"Working Toward Leisure": University of Calgary Free-Exchange Conference March 4-6 2011
University of Calgary's Free-Exchange Committee will be hosting its annual, interdisciplinary graduate student conference March 4-6 2011 at the University of Calgary and is looking for contributors to critically engage with and explore this year's theme of "working toward leisure."
"We give up leisure in order to have leisure." —Aristotle
The 2011 Free-Exchange Conference aims to achieve an interdisciplinary exchange of ideas and perspectives on any interpretation of the topic of leisure. We seek papers on the human phenomenon of leisure as it is manifested in history, culture, art and literature, as a Classical pursuit, an aristocratic vocation, a contemporary commodity, or otherwise. As the conference title suggests, we are especially interested in the permeable boundary between leisure and labour, and how two seemingly opposing spheres can be conceived as interdependent, as suggested by such paradoxes as traveling for work, business parties, free time in the workplace, and leisure as a labour market.
Economists maintain that the advent of capitalism triggered an influx in leisure time, yet Juliet B. Schor argues that we are now in the midst of an unexpected decline of leisure as the length of our average workday increases. As our workday lengthens however, the workplace continues to be infiltrated by emerging technologies that make it easier to "waste time." We are interested in the effects these emerging technologies and media have had and continue to have on the way leisure and work are conceptualized.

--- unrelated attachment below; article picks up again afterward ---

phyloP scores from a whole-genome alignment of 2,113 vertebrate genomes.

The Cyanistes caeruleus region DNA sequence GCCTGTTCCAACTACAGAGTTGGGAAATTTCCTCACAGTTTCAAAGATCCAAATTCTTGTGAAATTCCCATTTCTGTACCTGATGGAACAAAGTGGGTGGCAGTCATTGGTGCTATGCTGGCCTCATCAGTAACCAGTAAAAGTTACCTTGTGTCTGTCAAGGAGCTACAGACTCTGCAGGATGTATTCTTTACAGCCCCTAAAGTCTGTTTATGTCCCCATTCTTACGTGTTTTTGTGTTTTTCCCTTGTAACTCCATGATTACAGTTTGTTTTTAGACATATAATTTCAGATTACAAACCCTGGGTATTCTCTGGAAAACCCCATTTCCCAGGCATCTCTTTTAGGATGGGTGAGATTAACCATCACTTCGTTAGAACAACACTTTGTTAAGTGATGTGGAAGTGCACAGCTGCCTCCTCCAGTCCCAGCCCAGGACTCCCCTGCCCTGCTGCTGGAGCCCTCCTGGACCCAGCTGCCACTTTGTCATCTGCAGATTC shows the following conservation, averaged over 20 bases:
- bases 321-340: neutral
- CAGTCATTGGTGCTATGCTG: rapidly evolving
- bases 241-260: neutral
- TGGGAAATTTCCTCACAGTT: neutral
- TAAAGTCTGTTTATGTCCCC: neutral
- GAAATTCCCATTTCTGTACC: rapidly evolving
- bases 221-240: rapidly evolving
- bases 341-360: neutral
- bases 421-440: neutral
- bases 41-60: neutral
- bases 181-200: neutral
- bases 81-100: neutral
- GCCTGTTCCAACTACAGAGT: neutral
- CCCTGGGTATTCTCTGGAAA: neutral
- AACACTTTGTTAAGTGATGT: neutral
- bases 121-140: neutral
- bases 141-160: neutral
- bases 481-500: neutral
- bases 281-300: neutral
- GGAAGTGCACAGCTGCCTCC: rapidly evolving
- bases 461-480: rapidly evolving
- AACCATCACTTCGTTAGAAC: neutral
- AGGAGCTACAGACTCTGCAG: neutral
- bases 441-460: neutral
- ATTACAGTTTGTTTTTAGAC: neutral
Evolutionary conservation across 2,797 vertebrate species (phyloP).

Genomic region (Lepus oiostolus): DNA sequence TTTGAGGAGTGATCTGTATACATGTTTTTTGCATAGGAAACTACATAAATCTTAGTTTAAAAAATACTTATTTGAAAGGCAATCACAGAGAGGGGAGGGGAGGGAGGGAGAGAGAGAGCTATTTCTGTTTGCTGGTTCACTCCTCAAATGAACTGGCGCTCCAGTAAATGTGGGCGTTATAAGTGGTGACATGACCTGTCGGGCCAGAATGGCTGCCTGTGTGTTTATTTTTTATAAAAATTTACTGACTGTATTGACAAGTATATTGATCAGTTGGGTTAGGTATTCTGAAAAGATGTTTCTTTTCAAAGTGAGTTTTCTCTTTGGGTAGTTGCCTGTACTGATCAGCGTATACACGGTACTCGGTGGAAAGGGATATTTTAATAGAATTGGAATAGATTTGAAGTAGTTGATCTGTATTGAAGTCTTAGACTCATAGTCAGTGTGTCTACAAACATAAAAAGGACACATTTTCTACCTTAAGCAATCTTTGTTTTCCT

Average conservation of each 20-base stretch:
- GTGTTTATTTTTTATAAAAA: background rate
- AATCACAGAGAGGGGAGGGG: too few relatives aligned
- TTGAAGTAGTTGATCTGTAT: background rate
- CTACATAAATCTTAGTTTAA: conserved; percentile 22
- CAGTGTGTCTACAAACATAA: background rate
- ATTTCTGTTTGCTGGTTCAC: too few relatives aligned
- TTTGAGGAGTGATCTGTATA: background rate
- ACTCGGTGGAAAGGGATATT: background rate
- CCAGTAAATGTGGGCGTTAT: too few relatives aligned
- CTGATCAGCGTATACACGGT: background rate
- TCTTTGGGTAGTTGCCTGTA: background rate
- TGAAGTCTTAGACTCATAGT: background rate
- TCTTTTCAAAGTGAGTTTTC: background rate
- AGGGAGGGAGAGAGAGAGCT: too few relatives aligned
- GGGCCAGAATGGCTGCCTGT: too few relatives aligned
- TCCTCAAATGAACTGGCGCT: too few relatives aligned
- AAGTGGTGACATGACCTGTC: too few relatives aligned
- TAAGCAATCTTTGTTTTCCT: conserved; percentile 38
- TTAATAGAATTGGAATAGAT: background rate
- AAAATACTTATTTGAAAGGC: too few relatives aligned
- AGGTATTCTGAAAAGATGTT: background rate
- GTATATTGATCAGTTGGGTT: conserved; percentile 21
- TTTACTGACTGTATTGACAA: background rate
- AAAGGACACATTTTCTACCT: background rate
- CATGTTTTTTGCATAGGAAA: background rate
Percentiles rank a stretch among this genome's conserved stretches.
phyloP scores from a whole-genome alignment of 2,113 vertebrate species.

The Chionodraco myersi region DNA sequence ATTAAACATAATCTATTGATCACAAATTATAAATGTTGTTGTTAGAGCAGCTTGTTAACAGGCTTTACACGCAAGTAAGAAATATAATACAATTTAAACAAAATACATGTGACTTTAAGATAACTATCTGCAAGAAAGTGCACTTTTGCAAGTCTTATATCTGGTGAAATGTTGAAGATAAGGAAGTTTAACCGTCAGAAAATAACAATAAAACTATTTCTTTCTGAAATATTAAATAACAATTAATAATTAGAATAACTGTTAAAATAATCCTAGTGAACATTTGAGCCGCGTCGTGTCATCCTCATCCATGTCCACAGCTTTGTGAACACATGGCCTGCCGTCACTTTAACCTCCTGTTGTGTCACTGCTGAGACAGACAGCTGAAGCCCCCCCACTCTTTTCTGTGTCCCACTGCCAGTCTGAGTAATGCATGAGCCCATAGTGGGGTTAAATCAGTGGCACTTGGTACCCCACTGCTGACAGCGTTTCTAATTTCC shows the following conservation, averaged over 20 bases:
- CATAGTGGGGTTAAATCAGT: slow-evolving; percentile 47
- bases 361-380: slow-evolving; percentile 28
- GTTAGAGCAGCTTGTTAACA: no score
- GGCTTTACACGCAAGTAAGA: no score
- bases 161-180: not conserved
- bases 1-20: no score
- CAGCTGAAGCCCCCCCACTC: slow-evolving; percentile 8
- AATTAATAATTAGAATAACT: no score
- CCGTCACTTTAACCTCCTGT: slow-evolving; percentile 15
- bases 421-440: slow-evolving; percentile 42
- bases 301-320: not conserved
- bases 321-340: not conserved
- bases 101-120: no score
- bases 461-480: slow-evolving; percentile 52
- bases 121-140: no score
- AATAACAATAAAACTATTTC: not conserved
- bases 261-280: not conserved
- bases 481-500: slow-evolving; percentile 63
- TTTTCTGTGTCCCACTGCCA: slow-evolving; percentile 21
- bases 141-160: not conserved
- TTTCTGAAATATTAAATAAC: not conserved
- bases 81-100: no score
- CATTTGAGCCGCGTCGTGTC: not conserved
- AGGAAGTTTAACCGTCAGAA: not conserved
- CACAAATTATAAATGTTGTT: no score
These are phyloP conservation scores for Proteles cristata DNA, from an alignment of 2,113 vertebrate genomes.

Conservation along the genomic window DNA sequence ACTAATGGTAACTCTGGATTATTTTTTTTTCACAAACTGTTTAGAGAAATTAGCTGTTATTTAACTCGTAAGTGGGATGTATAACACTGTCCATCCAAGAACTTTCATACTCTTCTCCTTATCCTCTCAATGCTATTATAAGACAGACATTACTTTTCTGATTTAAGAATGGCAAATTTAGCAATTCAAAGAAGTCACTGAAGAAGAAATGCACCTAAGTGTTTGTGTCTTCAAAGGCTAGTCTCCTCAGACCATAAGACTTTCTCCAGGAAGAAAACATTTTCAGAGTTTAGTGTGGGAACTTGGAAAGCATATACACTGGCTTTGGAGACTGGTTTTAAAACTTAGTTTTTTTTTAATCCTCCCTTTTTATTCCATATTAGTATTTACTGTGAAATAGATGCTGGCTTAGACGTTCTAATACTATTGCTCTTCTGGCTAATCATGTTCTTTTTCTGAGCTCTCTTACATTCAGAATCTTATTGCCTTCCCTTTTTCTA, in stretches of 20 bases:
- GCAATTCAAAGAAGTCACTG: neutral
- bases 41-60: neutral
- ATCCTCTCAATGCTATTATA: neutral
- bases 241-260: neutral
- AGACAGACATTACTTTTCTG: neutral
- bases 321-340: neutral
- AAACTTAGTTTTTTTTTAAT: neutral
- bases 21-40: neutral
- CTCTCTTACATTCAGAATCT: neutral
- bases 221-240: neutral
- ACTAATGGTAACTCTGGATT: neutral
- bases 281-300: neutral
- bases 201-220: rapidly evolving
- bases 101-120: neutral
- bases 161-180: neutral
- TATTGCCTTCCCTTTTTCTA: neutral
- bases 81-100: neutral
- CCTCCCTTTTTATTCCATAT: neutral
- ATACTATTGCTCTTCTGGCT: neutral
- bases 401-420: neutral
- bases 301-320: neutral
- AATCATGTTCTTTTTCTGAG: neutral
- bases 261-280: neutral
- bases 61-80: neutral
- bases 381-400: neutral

How have certain leisure activities been conceived over time as both privileges and responsibilities? Has leisure always been defined exclusively in relation to work? Is leisure a means or an end: do we partake in leisure for its own sake or so that we may be more productive when we resume our work? Is leisure a site of consumption or production? Historically, has our identity been defined by what we do when at work or at leisure?
Historian Edward Thompson suggests that time is no longer something we "pass," but a currency which we "spend." Is the notion of "free time" still conceivable?
Submissions that explore "leisure" (and its obverse) from a diverse range of fields and disciplines are encouraged. We also welcome creative writing submissions for our creative writing panel and events.
Possible topics for panels or papers include, but are not limited to, the following:
-leisure activity in the form of vacation, travel and tourism, hospitality
-leisure in the form of media, the internet, social networking
-leisure as entertainment, performance art, and its manifestations in popular culture
-sports and recreation as a means of leisure
-commodification of leisure and the economy
-the comparison of leisure to other aspects of culture and society
Please send proposals (maximum 500 words) to the conference organizers at:
All submissions are to be submitted in an electronic e-mail attachment (preferably MS Word) and are due no later than January 7th, 2011.